Milo G. and Sarah E. Chapman, et al. - Page 25

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            would be if the disqualified person were acting under the highest                            
            fiduciary standards." (Emphasis added.)                                                      
                  Petitioners' reliance on section 4975(f)(5) is misplaced.                              
            It is evident from the above language that section 4975(f)(5) has                            
            no relevance to the income tax imposed upon dividend income                                  
            arising from a corporation's conferring a benefit upon its                                   
            shareholders.  This is apparent from the structure of the Code.                              
            Section 4975(f)(5) is contained in subtitle D, chapter 43,                                   
            whereas the provisions governing taxation of dividends are found                             
            in subtitle A, chapter 1.  There is no cross-reference between                               
            section 4975(f)(5) and those provisions.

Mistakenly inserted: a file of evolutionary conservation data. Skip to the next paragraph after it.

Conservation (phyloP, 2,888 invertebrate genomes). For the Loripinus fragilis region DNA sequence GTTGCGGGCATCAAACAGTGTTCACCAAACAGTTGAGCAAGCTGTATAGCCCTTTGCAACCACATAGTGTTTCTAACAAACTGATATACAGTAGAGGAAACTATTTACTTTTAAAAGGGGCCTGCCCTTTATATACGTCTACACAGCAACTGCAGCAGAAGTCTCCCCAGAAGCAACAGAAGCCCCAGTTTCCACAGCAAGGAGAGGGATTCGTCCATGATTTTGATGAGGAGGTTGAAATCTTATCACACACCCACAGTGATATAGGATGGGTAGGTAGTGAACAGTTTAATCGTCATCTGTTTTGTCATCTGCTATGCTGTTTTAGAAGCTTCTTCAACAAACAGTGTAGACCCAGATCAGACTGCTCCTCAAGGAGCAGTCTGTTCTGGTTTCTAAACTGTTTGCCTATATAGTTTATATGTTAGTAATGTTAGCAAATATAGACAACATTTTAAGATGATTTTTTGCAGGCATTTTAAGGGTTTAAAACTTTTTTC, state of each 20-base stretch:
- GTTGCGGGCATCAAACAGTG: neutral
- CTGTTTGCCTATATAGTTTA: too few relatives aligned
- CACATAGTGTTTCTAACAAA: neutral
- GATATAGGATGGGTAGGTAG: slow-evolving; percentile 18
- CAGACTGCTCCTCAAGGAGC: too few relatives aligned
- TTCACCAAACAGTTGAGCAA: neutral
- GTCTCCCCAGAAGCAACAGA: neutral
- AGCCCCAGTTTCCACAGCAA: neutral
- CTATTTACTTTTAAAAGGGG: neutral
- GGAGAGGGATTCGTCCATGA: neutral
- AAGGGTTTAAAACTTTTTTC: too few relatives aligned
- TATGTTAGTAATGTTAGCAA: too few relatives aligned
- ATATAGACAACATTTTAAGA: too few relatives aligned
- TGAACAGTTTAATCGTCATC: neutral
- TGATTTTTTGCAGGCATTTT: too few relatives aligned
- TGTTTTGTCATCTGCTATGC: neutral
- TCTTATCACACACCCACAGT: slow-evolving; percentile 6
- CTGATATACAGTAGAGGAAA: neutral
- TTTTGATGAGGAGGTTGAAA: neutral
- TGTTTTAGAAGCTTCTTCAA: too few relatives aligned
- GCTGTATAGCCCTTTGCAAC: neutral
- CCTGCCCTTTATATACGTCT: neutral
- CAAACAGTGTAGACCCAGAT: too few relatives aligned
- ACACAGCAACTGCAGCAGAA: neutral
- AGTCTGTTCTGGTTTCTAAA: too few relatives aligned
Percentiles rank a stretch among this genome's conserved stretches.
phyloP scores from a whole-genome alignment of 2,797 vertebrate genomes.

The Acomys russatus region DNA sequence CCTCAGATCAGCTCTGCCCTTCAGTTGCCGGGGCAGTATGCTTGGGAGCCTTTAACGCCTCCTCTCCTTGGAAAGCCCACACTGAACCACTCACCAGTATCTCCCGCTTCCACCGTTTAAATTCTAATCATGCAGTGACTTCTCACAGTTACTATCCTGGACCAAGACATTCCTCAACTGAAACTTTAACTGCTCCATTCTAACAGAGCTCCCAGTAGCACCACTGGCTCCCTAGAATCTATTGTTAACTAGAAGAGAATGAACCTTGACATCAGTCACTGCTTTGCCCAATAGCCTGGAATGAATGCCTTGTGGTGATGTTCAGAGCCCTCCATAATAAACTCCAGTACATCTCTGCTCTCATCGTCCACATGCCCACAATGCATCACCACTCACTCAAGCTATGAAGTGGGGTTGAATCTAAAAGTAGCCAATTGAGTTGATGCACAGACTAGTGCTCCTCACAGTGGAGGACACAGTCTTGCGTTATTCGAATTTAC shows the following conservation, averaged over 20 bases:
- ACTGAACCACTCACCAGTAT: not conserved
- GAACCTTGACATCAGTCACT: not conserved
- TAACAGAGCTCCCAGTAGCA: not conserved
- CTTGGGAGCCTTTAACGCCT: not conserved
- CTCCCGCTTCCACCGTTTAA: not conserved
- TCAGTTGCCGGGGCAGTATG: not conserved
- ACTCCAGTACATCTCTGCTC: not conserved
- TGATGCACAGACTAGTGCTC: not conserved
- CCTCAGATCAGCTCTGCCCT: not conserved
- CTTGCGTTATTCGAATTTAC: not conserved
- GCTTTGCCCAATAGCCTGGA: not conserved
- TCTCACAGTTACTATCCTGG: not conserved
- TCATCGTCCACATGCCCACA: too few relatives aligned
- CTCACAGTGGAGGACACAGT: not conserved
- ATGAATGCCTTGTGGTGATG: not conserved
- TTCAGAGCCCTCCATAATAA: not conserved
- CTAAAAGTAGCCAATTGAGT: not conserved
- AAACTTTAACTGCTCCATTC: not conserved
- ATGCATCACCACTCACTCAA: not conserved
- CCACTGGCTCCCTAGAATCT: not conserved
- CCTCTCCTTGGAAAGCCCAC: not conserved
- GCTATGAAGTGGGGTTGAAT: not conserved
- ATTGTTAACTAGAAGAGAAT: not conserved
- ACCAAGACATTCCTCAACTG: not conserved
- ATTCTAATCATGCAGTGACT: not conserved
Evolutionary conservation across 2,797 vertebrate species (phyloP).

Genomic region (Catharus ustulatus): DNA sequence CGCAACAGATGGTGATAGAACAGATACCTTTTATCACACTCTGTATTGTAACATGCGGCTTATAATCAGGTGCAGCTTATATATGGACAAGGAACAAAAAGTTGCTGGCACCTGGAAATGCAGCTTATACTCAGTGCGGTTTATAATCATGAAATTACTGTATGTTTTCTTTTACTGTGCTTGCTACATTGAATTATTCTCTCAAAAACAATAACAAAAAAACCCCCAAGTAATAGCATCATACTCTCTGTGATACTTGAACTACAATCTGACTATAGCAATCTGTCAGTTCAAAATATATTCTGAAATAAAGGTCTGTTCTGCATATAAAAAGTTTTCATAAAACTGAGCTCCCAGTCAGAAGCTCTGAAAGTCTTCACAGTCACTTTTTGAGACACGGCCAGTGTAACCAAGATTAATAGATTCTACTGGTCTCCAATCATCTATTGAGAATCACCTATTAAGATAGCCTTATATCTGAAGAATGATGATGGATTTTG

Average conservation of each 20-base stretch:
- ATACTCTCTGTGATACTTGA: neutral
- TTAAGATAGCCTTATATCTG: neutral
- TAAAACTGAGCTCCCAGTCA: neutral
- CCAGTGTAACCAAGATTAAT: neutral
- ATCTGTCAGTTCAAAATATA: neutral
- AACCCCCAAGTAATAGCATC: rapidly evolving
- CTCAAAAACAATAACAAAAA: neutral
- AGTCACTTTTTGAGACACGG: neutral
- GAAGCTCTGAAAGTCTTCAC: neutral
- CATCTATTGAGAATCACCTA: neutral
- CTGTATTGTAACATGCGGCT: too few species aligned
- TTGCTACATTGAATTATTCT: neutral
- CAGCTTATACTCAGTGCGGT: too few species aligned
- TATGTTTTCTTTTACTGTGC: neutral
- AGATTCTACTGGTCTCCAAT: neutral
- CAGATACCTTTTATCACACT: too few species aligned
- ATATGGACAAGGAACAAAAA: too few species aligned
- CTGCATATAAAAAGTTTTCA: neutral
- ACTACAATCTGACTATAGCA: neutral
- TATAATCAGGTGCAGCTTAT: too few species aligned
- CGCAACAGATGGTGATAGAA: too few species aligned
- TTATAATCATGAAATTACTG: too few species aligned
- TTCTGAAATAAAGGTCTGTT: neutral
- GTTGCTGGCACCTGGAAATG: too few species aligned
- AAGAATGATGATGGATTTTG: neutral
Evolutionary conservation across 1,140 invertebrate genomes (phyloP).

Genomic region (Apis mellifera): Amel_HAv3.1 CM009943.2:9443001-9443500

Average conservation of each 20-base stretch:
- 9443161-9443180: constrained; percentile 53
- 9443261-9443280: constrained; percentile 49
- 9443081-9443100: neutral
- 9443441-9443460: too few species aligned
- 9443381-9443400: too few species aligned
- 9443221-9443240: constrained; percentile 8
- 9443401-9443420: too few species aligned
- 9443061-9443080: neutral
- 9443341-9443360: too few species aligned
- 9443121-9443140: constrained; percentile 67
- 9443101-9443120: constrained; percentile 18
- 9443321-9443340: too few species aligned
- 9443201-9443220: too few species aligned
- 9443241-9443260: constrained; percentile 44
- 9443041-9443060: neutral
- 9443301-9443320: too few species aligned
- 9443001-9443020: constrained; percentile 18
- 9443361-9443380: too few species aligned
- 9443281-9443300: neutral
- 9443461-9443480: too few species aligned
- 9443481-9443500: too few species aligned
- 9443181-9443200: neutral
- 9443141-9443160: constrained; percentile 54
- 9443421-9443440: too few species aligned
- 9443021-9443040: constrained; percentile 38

Petitioners further contend that bookkeeping errors do not                             
            give rise to a penalty tax, relying upon Ahlberg v. United                                   
            States, 780 F. Supp. 625 (D. Minn. 1991).  In Ahlberg, the sole                              
            beneficiary and administrator misallocated contributions between                             
            a pension plan and profit-sharing plan, the funds of which were                              
            maintained in a commingled mutual fund.  The District Court                                  
            granted summary judgment sua sponte, holding that the taxpayer                               
            was not subject to the excise tax of 5 percent for maintaining a                             
            plan with an accumulated funding deficiency.  The court concluded                            
            that the misallocations were bookkeeping errors, from which the                              
            taxpayer did not receive any extra benefit, and that no harm came                            
            to the plans.                                                                                
                  Ahlberg is distinguishable from the instant case.  Unlike                              
            the taxpayer in Ahlberg, Milo Chapman and David Christie did                                 

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